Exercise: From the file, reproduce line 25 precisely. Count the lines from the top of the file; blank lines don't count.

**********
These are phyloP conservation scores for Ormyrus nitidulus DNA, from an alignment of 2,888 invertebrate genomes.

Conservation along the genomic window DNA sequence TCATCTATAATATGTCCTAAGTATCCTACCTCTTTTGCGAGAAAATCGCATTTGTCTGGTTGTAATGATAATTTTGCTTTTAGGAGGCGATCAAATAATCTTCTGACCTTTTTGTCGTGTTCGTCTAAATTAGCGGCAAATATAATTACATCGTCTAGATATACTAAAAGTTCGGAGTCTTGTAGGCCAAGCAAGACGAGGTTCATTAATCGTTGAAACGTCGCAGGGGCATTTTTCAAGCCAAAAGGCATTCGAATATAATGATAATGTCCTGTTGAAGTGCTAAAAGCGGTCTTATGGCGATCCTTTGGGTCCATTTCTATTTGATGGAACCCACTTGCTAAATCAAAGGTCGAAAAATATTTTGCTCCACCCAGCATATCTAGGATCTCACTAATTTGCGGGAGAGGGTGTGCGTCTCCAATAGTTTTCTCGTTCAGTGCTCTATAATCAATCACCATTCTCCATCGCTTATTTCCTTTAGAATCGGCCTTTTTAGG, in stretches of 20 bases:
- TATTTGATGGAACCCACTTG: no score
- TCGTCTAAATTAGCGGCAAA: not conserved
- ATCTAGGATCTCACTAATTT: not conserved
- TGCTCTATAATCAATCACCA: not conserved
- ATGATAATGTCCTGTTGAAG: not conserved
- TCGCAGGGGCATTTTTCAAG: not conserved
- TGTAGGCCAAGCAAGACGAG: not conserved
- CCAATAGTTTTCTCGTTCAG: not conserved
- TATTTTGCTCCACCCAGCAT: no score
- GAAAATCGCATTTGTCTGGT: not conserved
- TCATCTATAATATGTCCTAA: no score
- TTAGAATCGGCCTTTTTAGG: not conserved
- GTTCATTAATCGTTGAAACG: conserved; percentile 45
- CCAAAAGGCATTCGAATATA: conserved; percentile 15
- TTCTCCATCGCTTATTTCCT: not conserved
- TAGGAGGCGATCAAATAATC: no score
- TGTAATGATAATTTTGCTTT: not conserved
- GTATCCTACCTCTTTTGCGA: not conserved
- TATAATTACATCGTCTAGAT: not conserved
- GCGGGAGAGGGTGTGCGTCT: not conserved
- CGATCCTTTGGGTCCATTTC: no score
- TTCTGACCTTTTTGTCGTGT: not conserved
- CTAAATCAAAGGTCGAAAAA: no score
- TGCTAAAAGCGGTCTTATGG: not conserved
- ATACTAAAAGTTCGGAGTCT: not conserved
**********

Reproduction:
- CTAAATCAAAGGTCGAAAAA: no score